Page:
Statistical Decision

Statistical Decision

 

Statistical decisions are decisions made on the basis of observations of a phenomenon that obeys probabilistic laws that are not completely known (seePROBABILITY) .

As an example, let us consider the disinfection of water by chlorination. The amount of chlorine to be added should depend on the average number θ of bacteria per unit volume. The value of θ, however, is not known and is estimated from the results X1, X2,....Xn of a computation of the number of bacteria in n independently selected unit volumes of water. In the simplest model it is assumed that Xi, for i = 1,...,n, has a Poisson distribution with the unknown mean (mathematical expectation) θ. The statistical decision as to the amount of chlorine to be added will therefore be a function of a statistical estimator θ* of the parameter θ. In selecting θ* there must be taken into account the undesirable consequences of both an underestimate of θ (insufficient disinfection of the water) and an overestimate of θ (worsening of the taste of the water owing to excessive chlorination).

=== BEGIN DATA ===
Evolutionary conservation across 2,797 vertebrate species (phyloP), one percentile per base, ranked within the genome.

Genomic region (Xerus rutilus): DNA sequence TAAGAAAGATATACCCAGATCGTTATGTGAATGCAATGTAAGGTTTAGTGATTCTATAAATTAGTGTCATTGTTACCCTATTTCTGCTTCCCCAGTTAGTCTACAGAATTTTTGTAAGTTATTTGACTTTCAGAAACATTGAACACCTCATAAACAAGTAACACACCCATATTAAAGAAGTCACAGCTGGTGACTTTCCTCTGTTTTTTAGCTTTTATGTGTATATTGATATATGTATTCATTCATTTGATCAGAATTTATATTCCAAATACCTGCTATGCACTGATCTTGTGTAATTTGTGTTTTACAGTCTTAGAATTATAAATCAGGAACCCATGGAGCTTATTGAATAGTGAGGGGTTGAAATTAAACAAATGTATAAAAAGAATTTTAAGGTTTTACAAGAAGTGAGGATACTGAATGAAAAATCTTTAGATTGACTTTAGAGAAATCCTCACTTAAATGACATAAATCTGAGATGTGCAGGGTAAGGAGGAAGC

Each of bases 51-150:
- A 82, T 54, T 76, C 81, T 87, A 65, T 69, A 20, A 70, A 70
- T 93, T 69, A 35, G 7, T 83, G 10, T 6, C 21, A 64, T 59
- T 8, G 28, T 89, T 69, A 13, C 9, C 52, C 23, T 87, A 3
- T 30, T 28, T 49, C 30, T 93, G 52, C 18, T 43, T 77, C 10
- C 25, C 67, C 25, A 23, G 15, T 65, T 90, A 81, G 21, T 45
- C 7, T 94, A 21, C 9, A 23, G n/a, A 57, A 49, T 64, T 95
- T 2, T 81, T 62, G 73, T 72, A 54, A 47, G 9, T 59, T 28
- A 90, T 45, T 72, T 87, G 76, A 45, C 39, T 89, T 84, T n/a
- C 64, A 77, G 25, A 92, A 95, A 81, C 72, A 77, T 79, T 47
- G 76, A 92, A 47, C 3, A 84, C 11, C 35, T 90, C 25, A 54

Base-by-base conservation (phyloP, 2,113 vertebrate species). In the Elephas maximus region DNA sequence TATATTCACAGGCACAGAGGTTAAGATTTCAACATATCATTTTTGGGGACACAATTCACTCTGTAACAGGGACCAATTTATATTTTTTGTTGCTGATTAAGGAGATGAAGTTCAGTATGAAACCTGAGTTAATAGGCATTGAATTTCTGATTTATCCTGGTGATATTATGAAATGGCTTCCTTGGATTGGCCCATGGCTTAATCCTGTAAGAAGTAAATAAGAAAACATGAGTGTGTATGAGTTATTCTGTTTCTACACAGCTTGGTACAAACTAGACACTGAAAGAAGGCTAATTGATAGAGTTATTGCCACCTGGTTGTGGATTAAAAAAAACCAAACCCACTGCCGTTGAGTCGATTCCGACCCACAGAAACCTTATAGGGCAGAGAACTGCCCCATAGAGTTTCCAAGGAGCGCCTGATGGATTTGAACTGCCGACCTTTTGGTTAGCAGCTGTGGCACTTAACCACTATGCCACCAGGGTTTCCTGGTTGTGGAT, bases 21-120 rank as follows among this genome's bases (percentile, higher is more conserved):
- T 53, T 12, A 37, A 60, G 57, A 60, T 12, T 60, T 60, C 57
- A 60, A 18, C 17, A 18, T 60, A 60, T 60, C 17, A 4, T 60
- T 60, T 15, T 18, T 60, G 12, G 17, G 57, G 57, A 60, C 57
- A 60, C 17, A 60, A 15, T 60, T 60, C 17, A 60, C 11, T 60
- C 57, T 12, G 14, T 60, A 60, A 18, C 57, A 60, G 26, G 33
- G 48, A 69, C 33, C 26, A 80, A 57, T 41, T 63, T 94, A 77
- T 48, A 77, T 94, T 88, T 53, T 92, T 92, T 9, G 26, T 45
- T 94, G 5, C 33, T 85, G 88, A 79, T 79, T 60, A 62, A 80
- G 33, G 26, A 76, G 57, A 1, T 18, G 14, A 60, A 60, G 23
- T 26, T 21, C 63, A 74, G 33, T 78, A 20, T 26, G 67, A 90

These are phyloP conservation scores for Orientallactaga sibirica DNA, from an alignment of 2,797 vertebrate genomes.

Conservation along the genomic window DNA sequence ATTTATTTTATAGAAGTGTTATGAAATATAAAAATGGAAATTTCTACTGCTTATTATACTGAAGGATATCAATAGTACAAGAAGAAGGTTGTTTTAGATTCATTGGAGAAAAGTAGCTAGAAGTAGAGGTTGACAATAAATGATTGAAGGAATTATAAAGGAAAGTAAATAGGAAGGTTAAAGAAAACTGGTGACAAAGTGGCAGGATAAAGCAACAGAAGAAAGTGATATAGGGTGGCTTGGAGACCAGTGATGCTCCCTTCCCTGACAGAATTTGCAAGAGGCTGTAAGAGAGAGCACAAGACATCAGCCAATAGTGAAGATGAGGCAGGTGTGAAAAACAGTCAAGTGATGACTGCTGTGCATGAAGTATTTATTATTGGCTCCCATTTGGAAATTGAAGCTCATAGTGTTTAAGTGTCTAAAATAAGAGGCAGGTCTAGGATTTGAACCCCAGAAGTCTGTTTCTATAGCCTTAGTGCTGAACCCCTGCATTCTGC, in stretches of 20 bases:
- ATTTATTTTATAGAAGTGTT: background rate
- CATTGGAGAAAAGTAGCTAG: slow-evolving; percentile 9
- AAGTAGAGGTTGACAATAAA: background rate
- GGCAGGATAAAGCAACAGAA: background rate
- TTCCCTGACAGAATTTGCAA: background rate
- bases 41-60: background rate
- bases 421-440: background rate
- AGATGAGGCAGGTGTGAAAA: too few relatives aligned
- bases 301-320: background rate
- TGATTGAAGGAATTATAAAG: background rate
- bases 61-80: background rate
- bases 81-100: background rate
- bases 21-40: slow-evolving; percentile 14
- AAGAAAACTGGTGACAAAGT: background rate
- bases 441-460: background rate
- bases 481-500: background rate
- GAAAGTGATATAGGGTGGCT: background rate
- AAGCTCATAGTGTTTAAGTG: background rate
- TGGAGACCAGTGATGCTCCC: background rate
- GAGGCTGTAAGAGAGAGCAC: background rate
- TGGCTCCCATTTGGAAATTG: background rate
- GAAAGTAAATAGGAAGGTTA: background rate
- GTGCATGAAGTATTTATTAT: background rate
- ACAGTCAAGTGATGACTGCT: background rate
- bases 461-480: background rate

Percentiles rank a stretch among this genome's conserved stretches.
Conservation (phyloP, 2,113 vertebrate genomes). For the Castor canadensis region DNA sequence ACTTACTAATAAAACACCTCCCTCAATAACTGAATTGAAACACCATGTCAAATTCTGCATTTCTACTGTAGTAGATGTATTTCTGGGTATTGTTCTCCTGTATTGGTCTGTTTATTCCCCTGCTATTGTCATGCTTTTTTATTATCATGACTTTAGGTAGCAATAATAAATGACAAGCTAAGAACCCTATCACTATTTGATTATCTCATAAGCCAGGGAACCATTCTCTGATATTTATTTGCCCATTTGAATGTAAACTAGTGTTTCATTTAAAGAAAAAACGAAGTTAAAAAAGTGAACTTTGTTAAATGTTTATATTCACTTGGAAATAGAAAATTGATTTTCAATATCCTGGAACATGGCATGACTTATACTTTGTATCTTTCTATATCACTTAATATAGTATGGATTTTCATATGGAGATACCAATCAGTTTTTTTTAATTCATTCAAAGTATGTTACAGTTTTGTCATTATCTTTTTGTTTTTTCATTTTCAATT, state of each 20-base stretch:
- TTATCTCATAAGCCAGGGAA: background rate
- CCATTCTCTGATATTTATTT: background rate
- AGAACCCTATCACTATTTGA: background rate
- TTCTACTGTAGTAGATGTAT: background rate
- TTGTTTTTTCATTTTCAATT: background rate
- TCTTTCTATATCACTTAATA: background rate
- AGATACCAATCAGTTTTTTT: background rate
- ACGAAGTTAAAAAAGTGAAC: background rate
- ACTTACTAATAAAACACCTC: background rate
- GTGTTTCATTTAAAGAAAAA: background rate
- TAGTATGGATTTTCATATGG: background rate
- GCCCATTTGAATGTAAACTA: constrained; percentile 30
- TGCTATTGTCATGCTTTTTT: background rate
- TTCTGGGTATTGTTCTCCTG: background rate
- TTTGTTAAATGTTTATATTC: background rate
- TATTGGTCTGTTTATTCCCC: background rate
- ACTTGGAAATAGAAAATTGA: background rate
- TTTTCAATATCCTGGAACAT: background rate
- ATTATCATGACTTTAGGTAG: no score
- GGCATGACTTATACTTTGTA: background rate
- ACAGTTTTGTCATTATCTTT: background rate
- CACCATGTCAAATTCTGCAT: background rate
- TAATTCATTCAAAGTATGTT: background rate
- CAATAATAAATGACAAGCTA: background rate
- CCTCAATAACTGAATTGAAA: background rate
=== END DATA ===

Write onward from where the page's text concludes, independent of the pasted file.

Statistical decision theory provides a precise mathematical formulation of the concepts pertaining to statistical decisions and to methods of comparing statistical decisions.

IU. V. PROKHOROV

References in periodicals archive ?
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The data analysis consisted of obtaining the percentage of errors in the statistical decision using the t-test of the independent groups (according with the homocedasticity condition) for the 5000 comparisons in the 33 conditions for both scenarios, the nonparametric Mann-Whitney U-test, Yuen-Welch's t-test (Wilcox, 2005) and the comparison of the confidence intervals of means and medians in the seven used procedures.
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